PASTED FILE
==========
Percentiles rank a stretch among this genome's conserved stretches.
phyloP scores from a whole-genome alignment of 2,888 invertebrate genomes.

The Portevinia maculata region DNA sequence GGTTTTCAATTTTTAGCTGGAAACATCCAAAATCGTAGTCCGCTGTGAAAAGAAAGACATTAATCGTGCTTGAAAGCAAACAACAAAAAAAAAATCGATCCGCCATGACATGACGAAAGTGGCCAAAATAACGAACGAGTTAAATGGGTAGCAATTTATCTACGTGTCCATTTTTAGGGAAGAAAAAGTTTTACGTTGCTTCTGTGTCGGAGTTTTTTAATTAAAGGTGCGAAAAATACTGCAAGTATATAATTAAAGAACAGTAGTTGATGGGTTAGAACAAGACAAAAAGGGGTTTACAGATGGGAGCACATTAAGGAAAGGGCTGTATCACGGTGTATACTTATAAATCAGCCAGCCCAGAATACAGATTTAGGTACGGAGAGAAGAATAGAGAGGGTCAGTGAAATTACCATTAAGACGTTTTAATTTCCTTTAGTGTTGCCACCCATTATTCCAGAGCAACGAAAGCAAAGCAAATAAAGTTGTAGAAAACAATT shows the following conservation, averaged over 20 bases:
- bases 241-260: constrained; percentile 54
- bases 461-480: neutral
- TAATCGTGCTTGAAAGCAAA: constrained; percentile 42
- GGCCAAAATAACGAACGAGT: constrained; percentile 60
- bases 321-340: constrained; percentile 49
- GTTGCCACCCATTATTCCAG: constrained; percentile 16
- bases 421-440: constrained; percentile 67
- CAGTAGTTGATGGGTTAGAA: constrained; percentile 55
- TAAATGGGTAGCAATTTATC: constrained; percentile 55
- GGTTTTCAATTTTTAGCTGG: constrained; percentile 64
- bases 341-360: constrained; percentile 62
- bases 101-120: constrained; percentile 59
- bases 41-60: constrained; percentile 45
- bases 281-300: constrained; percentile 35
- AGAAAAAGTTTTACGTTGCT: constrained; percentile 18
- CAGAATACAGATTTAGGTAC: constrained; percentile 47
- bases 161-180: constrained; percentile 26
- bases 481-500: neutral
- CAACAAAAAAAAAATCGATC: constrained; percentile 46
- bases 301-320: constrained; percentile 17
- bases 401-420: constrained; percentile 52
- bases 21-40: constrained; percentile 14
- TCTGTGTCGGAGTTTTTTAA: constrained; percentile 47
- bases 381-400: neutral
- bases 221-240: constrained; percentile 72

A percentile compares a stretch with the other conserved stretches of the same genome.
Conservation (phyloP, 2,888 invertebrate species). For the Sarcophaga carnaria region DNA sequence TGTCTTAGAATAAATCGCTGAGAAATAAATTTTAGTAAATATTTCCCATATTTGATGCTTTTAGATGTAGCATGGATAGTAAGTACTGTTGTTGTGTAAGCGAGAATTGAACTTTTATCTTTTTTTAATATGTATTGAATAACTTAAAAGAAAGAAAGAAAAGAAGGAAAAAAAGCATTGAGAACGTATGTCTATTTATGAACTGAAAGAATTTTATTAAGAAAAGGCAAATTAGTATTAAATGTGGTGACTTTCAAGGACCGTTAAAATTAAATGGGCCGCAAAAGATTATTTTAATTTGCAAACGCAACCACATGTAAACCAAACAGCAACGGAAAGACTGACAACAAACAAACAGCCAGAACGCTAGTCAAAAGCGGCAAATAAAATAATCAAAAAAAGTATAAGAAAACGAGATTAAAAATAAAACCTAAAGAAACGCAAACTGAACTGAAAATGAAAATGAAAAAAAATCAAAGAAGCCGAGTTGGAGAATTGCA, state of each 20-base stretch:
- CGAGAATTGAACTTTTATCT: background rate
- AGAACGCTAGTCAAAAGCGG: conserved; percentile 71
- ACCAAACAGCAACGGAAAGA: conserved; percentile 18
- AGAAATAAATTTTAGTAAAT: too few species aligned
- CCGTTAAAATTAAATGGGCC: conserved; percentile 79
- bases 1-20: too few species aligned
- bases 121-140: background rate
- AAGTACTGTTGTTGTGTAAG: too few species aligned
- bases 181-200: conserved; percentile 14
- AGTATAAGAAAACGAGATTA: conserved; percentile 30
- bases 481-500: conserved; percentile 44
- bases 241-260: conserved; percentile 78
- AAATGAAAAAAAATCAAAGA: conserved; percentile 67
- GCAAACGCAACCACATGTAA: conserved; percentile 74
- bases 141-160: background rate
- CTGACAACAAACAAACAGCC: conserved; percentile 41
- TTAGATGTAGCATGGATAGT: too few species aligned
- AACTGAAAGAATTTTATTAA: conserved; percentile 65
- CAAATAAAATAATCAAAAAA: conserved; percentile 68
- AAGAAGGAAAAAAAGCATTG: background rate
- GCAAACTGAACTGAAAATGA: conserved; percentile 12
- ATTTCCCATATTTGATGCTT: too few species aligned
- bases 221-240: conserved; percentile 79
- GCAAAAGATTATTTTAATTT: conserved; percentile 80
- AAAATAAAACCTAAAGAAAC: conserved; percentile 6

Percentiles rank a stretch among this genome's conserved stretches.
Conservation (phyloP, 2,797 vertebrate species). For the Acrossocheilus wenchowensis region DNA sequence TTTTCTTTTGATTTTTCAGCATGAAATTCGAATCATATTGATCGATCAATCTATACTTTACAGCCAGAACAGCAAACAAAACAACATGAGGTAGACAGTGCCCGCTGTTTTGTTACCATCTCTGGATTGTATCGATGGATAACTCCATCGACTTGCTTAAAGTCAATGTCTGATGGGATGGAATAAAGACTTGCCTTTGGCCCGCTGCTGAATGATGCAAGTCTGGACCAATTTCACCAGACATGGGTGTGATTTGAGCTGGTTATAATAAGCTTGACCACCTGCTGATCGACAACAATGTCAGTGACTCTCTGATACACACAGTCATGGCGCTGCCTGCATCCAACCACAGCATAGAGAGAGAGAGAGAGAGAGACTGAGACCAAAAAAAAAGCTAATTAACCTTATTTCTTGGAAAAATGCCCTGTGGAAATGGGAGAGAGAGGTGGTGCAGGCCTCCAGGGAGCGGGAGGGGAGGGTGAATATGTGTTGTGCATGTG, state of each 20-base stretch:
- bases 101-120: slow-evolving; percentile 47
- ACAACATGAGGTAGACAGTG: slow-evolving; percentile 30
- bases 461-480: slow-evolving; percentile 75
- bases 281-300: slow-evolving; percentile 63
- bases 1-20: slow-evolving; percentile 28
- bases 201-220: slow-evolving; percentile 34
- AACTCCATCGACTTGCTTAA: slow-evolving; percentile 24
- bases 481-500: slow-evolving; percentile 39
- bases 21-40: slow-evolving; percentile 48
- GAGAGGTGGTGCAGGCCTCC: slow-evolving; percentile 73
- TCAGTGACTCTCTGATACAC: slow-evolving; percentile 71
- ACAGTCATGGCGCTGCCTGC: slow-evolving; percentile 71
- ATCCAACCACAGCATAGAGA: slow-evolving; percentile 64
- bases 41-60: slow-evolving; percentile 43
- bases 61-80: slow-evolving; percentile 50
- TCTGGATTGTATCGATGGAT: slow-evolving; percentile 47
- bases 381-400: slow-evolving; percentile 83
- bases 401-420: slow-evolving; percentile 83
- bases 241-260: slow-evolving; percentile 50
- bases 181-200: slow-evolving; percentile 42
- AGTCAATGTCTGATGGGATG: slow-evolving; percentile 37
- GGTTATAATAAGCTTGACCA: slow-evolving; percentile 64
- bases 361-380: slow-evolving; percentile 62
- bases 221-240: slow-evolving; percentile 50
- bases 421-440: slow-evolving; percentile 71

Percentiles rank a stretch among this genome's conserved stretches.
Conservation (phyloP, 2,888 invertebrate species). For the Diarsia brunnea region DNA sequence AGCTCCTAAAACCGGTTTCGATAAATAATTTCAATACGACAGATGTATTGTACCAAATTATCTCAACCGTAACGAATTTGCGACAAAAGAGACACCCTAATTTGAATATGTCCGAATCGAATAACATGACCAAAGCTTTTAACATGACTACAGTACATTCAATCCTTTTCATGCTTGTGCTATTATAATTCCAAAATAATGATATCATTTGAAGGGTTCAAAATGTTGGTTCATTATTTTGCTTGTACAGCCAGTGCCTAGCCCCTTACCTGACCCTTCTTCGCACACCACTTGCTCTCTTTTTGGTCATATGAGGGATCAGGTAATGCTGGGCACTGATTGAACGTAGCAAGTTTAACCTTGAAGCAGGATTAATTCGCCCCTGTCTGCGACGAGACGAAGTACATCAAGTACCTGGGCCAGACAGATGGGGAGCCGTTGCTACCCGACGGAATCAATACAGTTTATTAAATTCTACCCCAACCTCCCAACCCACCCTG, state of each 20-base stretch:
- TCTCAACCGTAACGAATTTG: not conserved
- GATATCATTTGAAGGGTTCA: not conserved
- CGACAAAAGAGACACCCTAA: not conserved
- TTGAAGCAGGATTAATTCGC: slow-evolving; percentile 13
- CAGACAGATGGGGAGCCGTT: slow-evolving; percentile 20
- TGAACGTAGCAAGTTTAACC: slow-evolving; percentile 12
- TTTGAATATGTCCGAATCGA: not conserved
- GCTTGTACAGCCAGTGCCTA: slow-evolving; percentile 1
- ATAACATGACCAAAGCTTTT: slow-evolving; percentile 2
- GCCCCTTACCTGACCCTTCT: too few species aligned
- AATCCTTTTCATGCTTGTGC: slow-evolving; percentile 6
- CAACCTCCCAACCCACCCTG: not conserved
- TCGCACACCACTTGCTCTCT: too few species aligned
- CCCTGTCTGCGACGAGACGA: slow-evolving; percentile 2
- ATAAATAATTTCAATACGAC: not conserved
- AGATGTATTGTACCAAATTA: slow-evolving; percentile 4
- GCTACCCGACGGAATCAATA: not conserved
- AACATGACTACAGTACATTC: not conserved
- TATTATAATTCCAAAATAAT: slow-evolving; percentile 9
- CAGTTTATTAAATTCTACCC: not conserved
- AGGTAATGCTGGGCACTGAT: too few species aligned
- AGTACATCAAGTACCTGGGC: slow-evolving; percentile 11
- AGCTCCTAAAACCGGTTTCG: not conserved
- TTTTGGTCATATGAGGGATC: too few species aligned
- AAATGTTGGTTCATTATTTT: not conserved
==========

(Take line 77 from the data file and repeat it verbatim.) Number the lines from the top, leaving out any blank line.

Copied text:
- bases 181-200: slow-evolving; percentile 42